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Severe Storm Pounds Western States, Moves East


A severe storm system that started in the west is making its way east, hitting nearly two dozen states. Wind, snow, heavy rains and even tornadoes are causing havoc for millions of people.
On a stretch of highway in Douglas County, Colorado, morning commuters were slipping and sliding as they tried to navigate icy road conditions.
Meanwhile, an hour west of there, up to 12 inches of snow fell in the mountains of Colorado just in time for the opening of Copper Mountain ski resort.

"We got seven inches of snow overnight, but it is clearly still snowing so we are looking probably close to a foot at this point," Copper Mountain spokeswoman Steph Sweeney said.

"But again it is still coming down, which we are very excited about," she added. "We couldn't ask for a better opening day."
Similar sentiments echoed in parts of northern California, as skiers and snowboarders also welcomed winter's early arrival.
But the storm that roared into parts of Colorado, Nebraska, Iowa and Kansas on Wednesday also brought strong winds and large hail.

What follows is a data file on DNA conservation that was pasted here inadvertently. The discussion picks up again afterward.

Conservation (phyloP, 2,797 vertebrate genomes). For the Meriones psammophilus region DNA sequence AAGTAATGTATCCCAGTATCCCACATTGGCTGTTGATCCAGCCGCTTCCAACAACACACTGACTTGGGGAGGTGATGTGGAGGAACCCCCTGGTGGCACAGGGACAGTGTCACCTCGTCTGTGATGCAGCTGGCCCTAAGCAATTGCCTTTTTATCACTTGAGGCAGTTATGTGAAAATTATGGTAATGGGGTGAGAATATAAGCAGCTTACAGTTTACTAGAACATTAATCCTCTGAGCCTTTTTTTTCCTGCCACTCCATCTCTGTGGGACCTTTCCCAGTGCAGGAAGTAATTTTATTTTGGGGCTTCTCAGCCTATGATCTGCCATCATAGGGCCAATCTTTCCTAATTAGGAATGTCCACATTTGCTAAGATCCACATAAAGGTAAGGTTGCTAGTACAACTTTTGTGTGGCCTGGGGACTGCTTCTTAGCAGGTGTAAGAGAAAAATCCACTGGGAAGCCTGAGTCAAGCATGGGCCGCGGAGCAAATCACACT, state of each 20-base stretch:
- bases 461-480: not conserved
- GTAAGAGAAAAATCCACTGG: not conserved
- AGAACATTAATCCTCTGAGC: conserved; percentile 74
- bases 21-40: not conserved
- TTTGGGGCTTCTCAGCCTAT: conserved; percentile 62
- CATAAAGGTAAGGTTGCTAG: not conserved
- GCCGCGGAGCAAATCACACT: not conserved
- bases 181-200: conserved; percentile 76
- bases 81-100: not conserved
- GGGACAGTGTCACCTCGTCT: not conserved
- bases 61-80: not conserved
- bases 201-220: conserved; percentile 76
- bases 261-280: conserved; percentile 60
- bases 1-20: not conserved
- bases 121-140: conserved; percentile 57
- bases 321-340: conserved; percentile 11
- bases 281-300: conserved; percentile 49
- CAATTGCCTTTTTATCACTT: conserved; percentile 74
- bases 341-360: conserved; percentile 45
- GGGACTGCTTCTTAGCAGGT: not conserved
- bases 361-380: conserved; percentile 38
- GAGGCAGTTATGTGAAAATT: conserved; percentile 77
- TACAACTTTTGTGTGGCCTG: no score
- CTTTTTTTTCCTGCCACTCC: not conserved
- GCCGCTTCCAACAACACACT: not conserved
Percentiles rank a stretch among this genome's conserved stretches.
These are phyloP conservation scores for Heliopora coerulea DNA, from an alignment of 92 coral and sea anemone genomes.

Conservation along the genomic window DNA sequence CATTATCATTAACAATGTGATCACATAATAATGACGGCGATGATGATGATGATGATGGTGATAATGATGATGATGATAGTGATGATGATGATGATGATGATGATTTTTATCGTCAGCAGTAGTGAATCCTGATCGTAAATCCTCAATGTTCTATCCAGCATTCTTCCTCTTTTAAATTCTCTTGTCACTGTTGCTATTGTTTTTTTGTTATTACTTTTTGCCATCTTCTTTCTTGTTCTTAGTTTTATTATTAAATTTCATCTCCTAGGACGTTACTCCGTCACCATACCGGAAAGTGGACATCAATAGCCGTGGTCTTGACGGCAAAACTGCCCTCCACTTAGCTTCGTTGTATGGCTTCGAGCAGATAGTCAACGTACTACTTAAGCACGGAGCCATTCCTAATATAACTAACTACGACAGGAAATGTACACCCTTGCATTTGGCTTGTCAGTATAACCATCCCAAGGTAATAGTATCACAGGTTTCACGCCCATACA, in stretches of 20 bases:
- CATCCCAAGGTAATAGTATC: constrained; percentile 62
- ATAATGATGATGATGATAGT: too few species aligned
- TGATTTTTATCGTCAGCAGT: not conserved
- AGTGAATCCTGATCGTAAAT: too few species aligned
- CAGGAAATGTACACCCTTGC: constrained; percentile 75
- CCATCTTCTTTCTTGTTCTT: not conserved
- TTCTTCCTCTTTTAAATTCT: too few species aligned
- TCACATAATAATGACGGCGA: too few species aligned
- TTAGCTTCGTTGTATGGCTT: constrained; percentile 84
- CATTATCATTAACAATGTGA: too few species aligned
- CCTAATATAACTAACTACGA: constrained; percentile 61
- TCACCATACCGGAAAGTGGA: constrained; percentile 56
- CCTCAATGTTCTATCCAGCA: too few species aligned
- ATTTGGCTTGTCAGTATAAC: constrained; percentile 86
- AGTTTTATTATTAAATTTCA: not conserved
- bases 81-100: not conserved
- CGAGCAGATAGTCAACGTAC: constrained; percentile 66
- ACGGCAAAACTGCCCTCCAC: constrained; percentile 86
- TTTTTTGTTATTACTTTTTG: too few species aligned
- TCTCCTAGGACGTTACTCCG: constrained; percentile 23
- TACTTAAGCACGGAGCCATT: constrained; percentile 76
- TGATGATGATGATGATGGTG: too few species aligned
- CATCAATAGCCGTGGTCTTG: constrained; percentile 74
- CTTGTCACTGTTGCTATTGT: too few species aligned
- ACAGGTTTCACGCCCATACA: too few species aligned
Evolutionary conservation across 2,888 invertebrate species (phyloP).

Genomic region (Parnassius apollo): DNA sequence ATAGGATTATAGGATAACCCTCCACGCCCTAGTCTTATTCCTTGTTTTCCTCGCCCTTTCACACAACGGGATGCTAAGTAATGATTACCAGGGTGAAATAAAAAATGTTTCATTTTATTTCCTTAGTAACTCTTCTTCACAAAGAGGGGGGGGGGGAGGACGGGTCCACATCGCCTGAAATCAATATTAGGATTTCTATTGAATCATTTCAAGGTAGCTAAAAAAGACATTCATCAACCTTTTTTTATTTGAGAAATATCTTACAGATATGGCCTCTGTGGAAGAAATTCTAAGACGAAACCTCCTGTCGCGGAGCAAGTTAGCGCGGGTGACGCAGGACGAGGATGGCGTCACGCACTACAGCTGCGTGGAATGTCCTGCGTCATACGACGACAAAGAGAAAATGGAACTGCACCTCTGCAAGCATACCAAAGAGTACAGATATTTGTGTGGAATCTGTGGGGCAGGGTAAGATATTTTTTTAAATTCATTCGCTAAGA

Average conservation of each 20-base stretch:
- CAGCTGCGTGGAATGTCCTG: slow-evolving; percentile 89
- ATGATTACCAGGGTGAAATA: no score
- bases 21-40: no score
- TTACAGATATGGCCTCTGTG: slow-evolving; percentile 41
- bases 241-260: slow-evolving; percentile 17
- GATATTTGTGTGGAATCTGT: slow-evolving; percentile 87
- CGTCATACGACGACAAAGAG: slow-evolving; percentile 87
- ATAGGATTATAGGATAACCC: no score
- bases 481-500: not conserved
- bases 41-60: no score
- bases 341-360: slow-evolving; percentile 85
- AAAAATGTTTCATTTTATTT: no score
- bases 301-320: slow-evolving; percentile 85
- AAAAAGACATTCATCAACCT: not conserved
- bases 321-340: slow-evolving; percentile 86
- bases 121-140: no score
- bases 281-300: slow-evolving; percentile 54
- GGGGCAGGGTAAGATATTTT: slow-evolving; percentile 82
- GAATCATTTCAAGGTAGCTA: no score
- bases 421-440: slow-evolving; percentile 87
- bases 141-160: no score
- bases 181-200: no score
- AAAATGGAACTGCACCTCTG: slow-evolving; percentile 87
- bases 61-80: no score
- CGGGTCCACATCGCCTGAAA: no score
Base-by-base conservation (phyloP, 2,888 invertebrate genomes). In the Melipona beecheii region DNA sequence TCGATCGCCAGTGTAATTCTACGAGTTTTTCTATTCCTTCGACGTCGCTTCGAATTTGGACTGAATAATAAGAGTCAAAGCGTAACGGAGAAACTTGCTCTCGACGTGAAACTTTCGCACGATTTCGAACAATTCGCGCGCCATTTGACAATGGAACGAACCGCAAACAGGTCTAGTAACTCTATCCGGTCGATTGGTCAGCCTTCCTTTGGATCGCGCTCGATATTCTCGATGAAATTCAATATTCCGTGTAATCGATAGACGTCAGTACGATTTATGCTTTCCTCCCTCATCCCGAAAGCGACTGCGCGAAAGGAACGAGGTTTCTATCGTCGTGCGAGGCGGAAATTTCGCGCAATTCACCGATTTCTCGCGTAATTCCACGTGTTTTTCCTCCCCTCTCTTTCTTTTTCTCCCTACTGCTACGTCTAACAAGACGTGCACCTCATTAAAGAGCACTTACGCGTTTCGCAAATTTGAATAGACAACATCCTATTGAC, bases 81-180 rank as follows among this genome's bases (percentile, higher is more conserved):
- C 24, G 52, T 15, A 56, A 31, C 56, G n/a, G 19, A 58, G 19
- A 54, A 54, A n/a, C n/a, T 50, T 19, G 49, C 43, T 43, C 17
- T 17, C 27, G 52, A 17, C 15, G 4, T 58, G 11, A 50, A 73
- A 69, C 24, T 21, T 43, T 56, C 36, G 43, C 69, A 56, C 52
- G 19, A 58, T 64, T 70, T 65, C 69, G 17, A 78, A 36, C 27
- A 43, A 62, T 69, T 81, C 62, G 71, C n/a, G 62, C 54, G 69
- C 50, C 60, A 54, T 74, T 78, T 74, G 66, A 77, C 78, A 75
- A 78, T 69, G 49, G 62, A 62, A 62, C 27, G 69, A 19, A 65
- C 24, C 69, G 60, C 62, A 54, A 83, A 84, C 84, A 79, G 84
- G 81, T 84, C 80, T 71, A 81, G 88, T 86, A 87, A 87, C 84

"It's been rough, slow going… 55 miles per hour from Kansas City, that's about all I could get. You just wanna go, go, go but you can't!" truck driver Dylanjer Downey said.
Ten tornadoes were reported in Iowa, knocking down trees, ripping through industrial buildings and flipping several big rigs on their side.
The storm will bring howling winds and rain across much of the north central U.S. through Thursday. By Friday, the weather system heads east into stable air.
It's all happening at a time when some European researchers say get ready for a decade of global cooling, not global warming.

A team of scientists believe that in 15 years the Earth is likely to experience a "mini ice age."

They predict that from 2030 to 2040 the sun's solar activity will fall by 60 percent, leading to a period of colder weather, often with freezing conditions.

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